making arrangements with a view to a person who participates in the arrangements buying, selling, subscribing for or underwriting investments falling within PERG 8.32.1G (1)(a) to (c) (whether as principal or agent).
Article 25(1) applies only where the arrangements bring about or would bring about the particular transaction in question. This is because of the exclusion in article 26. In the FSA's view, a person brings about or would bring about a transaction only if his involvement in the chain of events leading to the transaction is of enough importance that without that involvement it would not take place. The second limb (article 25(2)) is potentially much wider as it does not require that the arrangements would bring about particular transactions. It is this limb which is of potential relevance within the scope of this guidance.
In the course of their business, people such as publishers or broadcasters, Internet service providers, website operators or telephone marketing companies may provide services for authorised or exempt persons or other persons (such as overseas persons) who carry on regulated activities. This does not necessarily mean that any arrangements they make with such persons will fall within the scope of article 25(2). For that to be the case, the arrangements must be made with a view to the authorised or exempt (or overseas) person or that person’s customers or counter parties or any or all of them buying or selling investments. This means that a person making arrangements must take account of the purpose for which he makes them.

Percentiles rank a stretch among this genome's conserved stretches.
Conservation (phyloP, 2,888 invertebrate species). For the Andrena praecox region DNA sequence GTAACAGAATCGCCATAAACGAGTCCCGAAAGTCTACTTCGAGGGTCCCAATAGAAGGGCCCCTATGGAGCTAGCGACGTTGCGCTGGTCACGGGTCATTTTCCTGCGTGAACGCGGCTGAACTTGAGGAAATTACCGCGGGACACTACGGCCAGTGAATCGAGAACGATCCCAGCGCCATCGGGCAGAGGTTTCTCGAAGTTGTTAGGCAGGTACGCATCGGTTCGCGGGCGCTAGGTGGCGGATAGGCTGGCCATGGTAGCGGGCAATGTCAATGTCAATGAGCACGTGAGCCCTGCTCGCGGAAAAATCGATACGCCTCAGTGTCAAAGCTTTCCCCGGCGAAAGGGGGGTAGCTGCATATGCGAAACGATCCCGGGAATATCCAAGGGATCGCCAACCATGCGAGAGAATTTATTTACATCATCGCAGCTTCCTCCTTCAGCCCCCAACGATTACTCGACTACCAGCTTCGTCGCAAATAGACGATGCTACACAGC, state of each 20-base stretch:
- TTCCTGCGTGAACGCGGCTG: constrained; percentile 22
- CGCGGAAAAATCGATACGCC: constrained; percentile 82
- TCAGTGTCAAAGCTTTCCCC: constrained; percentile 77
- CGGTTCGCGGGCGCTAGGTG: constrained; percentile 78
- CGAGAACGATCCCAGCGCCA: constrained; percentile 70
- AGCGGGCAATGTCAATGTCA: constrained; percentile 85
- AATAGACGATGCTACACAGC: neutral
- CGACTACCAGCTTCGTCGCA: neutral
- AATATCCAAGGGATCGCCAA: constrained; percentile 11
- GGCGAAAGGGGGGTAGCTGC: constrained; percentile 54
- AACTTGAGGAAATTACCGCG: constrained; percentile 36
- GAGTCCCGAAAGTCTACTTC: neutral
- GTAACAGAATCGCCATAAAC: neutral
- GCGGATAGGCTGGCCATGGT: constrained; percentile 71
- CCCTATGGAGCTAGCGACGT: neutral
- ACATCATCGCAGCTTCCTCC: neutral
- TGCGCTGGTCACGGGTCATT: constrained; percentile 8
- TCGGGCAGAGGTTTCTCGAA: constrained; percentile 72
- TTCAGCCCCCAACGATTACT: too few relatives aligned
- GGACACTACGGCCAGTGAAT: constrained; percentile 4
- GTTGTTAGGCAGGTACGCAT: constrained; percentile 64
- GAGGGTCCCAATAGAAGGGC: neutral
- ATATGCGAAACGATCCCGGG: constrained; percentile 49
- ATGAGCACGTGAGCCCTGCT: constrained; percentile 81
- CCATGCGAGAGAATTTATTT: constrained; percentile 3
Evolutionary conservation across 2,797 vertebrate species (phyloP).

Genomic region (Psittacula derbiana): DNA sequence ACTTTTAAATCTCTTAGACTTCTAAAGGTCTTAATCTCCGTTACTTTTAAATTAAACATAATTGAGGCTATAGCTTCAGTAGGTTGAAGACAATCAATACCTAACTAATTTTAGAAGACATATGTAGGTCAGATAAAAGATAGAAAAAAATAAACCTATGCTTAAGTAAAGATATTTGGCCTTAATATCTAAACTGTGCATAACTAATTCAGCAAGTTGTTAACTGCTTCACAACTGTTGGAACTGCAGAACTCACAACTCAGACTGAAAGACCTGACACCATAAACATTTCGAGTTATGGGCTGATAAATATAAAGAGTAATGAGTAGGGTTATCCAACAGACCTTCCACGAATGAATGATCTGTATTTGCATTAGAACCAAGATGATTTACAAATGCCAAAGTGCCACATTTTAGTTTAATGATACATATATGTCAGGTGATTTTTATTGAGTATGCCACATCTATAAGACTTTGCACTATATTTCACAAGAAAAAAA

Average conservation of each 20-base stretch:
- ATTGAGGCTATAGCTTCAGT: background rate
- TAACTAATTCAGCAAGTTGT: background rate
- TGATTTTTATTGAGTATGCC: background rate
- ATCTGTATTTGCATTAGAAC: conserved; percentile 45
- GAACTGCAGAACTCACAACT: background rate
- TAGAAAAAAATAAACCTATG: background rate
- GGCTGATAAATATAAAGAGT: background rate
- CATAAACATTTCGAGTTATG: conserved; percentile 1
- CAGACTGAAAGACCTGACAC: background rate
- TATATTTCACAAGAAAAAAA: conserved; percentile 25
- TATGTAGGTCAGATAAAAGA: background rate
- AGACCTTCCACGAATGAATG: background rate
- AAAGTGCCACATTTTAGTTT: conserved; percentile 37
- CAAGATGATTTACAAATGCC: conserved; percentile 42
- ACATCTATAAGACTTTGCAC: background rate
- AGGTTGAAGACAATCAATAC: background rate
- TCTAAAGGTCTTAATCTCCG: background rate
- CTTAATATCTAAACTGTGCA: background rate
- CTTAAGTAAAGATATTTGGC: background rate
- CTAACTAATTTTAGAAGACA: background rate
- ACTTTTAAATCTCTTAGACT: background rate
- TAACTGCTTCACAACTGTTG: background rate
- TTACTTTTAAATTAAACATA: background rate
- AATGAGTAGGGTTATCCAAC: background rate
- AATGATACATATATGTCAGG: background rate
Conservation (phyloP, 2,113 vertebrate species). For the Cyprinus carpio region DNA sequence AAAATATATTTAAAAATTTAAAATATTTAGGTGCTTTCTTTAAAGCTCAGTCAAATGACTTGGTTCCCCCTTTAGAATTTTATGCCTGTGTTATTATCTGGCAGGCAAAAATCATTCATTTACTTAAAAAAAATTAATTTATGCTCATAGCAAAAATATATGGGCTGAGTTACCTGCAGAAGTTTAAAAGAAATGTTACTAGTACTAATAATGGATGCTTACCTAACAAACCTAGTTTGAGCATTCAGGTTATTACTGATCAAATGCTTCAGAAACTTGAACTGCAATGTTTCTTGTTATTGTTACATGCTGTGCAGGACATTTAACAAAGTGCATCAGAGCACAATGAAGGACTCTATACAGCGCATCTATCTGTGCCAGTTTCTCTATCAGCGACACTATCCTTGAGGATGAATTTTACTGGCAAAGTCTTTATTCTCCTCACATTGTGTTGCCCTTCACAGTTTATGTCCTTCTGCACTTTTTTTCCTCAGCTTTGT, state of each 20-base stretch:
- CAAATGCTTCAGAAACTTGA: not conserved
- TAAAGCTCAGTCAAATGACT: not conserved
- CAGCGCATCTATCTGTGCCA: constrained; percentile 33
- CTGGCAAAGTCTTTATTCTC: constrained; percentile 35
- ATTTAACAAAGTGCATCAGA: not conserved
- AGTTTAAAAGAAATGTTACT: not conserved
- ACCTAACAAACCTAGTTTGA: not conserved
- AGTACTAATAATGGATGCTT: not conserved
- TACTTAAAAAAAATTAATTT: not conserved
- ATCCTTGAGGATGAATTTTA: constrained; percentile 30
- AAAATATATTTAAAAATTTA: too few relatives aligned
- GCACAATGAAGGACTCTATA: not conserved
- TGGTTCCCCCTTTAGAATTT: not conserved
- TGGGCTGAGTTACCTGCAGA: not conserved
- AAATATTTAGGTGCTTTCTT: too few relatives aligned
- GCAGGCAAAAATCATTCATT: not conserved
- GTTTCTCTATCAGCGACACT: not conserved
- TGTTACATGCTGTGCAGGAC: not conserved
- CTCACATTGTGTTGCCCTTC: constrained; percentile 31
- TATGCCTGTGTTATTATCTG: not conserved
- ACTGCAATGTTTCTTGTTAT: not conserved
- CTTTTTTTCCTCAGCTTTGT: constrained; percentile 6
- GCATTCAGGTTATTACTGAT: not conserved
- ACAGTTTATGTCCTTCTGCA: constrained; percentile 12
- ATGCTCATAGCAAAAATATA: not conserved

The ordinary business of a publisher or broadcaster can involve him in publishing or broadcasting financial promotions (for example, advertisements) on behalf of authorised or exempt persons. Journalists who write about investments or financial services may promote the services of an authorised or exempt person. In the FSA's opinion, such persons would not normally be regarded as making arrangements under article 25(2). This is the case even if any arrangements they may have made may lead their readers or viewers to buy or sell investments in response to the promotions. In the FSA's view, the publisher or broadcaster may normally be seen to be making arrangements with a view to publishing or broadcasting promotions which may include financial promotions. The same may apply to arrangements made by Internet website operators who may allow the promotion on their site of services including financial promotions through the setting up of hypertext links or the placing of banner advertisements.